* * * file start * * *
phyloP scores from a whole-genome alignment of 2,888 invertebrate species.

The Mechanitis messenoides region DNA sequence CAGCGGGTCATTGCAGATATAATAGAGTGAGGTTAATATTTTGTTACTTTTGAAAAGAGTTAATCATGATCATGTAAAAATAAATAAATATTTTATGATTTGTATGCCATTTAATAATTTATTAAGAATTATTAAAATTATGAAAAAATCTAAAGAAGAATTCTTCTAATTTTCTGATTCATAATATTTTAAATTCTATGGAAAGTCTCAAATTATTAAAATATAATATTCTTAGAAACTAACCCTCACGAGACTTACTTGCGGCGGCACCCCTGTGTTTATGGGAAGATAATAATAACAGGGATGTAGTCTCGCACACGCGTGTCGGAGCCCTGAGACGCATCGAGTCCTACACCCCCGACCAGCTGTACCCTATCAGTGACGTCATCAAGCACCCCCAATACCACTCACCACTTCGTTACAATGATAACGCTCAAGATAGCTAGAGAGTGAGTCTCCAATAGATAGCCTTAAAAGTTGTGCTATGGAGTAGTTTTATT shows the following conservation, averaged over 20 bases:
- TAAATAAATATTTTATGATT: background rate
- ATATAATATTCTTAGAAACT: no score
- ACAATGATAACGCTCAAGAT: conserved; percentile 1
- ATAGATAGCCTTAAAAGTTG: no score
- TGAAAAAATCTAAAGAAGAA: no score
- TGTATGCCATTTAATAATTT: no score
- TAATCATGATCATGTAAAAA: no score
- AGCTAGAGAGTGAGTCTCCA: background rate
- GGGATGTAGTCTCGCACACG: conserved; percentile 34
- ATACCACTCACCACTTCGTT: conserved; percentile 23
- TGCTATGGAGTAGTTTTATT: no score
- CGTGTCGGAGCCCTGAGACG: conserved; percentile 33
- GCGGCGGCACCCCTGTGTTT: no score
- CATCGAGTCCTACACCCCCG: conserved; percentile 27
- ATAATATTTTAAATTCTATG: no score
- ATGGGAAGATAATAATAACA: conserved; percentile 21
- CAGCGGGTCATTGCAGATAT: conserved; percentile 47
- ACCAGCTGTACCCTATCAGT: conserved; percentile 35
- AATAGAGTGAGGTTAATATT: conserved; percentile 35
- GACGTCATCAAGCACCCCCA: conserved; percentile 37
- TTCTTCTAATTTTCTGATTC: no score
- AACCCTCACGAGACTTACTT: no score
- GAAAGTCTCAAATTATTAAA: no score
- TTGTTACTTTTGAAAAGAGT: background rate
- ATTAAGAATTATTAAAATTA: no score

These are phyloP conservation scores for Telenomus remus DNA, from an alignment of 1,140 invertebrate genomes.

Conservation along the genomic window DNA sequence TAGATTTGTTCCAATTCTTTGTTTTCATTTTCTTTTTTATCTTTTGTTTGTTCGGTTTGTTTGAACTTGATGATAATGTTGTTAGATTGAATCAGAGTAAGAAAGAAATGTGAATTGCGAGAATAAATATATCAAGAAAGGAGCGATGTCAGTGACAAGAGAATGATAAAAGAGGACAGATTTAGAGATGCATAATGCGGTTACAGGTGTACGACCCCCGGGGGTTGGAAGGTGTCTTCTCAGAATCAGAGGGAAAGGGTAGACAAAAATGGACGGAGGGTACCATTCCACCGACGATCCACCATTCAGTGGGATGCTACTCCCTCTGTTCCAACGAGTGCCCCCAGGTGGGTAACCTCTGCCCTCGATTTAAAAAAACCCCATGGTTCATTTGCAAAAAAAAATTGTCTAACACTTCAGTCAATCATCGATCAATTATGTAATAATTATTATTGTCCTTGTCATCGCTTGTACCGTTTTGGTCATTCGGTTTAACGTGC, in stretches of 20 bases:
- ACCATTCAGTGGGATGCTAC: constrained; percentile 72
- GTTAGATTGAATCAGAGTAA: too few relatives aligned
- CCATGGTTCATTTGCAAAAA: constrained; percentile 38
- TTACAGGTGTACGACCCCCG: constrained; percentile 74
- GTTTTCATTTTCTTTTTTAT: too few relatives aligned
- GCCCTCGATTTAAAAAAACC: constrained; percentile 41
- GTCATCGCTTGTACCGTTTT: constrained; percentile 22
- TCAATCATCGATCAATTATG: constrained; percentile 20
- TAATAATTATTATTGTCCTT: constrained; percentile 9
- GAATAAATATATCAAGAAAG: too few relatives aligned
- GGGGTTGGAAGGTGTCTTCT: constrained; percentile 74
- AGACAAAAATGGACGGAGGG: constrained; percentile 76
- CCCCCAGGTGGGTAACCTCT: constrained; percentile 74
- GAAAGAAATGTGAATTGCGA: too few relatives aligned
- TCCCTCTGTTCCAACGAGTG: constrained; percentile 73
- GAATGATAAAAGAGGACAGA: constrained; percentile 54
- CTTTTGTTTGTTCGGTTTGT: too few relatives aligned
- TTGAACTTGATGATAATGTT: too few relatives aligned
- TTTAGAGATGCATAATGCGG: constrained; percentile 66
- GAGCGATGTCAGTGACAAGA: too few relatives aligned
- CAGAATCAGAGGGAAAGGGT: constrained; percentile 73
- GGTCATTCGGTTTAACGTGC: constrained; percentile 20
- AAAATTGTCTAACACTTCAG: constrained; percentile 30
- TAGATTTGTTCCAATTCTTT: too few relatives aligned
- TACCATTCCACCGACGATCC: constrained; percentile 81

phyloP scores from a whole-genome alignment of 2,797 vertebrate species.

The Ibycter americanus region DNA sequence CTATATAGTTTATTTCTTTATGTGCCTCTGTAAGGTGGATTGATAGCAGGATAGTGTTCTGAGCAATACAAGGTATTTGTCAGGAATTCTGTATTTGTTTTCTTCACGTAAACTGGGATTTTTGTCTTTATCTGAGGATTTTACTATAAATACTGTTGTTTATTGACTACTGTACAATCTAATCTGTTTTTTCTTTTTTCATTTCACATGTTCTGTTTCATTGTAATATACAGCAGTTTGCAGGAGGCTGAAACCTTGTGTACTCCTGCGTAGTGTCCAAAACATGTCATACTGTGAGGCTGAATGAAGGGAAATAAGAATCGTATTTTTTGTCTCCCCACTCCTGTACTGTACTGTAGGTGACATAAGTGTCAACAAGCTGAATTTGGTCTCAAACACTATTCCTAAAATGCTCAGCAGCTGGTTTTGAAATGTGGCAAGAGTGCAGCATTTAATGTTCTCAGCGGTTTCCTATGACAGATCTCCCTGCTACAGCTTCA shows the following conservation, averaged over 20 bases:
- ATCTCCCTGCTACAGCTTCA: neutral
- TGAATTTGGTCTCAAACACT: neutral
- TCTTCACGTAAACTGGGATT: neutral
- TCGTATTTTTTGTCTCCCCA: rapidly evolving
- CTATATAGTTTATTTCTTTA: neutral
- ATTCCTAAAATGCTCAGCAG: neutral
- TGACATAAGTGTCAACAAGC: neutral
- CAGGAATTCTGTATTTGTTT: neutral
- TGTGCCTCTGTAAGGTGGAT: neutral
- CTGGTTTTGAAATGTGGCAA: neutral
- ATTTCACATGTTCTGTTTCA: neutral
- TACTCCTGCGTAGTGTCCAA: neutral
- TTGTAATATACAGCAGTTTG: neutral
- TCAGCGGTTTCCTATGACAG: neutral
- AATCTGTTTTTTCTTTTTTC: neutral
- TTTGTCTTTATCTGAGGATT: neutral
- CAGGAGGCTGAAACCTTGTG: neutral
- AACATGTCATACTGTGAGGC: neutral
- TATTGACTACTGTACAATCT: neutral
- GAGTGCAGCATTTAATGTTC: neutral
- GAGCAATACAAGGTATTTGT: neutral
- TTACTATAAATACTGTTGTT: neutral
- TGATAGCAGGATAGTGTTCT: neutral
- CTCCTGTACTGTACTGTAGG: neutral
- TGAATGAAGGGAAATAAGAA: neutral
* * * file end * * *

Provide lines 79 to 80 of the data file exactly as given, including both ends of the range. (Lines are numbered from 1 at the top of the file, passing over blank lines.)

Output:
- TGATAGCAGGATAGTGTTCT: neutral
- CTCCTGTACTGTACTGTAGG: neutral